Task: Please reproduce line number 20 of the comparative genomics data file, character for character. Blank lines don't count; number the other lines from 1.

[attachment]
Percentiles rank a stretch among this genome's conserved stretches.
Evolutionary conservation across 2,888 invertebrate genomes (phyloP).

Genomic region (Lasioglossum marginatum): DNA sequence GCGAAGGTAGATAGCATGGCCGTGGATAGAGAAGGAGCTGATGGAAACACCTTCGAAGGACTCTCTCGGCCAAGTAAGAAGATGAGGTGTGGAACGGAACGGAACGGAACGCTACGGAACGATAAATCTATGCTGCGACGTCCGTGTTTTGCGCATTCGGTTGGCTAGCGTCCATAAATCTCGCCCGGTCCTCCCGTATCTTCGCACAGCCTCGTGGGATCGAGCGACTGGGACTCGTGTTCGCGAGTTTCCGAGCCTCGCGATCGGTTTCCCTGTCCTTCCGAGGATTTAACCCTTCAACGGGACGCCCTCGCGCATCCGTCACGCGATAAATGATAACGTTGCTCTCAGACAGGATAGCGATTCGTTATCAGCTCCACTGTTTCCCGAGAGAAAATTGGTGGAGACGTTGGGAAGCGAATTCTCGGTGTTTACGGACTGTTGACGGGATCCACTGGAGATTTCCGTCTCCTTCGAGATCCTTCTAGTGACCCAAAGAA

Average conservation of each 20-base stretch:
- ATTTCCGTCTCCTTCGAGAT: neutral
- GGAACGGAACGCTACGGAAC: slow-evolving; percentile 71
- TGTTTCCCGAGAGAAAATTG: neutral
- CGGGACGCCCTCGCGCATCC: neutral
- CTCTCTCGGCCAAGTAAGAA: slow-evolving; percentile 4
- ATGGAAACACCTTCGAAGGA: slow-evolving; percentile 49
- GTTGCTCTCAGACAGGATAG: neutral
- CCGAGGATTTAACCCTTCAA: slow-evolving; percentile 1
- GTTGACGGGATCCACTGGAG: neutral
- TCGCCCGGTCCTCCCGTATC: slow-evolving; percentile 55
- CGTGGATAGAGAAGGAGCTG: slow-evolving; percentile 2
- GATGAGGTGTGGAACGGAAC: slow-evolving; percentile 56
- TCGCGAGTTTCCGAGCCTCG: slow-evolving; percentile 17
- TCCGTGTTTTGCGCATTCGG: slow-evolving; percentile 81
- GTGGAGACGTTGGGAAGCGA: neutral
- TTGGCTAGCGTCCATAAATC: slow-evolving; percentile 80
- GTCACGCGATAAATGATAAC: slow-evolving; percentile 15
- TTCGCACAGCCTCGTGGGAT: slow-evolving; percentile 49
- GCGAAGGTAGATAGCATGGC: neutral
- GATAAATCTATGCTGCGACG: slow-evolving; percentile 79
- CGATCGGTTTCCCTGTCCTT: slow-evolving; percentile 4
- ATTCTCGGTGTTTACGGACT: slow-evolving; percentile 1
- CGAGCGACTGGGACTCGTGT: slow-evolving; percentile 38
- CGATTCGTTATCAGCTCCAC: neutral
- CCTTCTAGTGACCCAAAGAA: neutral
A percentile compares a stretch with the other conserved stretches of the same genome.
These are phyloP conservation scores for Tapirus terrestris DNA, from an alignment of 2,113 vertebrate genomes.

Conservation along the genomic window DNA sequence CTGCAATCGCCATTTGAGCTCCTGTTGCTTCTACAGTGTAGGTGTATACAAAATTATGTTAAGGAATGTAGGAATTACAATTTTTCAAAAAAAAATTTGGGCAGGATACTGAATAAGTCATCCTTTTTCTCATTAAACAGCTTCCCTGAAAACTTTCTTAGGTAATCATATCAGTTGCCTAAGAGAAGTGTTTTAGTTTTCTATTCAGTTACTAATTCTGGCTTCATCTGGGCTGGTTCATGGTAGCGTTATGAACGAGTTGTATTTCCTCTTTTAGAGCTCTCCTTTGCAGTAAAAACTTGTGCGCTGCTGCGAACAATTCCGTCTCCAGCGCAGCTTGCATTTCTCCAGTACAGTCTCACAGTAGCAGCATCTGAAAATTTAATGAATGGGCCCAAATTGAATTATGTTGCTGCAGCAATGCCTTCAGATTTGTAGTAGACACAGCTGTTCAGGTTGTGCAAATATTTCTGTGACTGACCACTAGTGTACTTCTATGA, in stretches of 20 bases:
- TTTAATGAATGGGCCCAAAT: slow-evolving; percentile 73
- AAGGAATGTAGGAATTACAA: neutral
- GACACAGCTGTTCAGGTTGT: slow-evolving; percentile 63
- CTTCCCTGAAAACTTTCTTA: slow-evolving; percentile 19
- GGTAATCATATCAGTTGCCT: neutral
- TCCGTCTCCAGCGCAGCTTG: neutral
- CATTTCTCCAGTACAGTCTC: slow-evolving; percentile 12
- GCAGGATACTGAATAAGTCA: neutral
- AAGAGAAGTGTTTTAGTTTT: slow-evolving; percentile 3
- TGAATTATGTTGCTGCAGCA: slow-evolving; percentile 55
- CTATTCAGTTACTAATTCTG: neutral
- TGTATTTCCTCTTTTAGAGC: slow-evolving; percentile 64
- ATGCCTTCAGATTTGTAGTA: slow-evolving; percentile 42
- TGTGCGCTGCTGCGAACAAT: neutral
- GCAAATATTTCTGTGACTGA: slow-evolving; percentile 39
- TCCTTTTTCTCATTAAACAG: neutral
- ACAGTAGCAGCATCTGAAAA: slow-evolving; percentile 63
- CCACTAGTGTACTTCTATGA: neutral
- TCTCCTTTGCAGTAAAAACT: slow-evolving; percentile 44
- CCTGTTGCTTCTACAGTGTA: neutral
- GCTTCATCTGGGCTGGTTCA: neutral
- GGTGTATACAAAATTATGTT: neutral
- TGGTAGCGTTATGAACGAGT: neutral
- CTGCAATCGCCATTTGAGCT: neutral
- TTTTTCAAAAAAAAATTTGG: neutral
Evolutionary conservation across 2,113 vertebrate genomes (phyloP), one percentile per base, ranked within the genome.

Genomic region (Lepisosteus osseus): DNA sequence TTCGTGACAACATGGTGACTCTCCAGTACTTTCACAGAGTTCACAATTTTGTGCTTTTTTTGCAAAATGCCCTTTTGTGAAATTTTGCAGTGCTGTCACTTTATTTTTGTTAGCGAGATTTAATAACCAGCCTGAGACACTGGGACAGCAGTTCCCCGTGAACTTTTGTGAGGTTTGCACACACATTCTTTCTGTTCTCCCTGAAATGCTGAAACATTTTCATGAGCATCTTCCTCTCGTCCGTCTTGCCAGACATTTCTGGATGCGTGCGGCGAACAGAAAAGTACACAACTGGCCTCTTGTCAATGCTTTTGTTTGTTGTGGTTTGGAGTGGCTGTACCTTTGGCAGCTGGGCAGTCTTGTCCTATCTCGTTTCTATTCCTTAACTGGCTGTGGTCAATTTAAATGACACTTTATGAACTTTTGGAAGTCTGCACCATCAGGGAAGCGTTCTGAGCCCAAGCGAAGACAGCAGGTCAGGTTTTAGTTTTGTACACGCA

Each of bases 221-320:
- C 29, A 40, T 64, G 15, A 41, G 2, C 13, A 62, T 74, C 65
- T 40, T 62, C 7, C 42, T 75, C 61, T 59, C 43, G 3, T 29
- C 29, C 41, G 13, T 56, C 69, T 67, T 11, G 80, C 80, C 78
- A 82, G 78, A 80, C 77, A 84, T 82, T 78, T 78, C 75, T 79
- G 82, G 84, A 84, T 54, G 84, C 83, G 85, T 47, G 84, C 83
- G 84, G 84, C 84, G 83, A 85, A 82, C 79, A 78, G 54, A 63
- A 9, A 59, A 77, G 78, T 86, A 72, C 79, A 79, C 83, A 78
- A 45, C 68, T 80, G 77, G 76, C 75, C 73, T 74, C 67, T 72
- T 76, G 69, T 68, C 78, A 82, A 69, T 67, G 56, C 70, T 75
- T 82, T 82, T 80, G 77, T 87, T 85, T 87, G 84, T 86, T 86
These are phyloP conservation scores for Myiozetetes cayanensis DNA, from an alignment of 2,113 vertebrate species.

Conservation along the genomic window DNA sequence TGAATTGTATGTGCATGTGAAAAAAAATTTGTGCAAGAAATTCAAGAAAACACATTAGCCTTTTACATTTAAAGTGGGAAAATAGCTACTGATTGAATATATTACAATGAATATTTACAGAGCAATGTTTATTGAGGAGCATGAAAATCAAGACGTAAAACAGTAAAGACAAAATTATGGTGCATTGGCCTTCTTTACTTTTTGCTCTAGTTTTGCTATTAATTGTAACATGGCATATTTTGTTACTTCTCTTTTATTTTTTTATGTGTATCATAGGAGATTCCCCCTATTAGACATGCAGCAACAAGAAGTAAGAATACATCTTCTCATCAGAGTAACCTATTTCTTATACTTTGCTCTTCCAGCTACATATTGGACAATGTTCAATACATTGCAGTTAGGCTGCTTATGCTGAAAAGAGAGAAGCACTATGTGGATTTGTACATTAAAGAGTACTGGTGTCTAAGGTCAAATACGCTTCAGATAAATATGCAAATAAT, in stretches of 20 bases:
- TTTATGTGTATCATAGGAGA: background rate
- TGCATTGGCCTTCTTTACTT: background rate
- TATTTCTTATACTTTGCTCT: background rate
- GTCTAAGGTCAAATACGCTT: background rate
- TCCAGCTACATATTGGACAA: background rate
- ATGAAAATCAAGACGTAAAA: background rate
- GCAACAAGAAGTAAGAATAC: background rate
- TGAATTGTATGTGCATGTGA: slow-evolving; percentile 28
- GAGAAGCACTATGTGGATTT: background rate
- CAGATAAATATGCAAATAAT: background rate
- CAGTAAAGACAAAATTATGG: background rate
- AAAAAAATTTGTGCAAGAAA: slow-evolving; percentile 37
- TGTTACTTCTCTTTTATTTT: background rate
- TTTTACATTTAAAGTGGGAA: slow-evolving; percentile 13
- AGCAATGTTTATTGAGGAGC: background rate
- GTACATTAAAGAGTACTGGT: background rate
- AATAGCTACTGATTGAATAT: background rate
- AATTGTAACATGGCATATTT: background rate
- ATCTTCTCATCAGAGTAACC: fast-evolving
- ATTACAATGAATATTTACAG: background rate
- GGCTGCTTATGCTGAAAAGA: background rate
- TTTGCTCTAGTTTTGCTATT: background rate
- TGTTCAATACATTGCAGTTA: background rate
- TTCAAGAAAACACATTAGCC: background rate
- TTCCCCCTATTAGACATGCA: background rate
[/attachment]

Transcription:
- TTGGCTAGCGTCCATAAATC: slow-evolving; percentile 80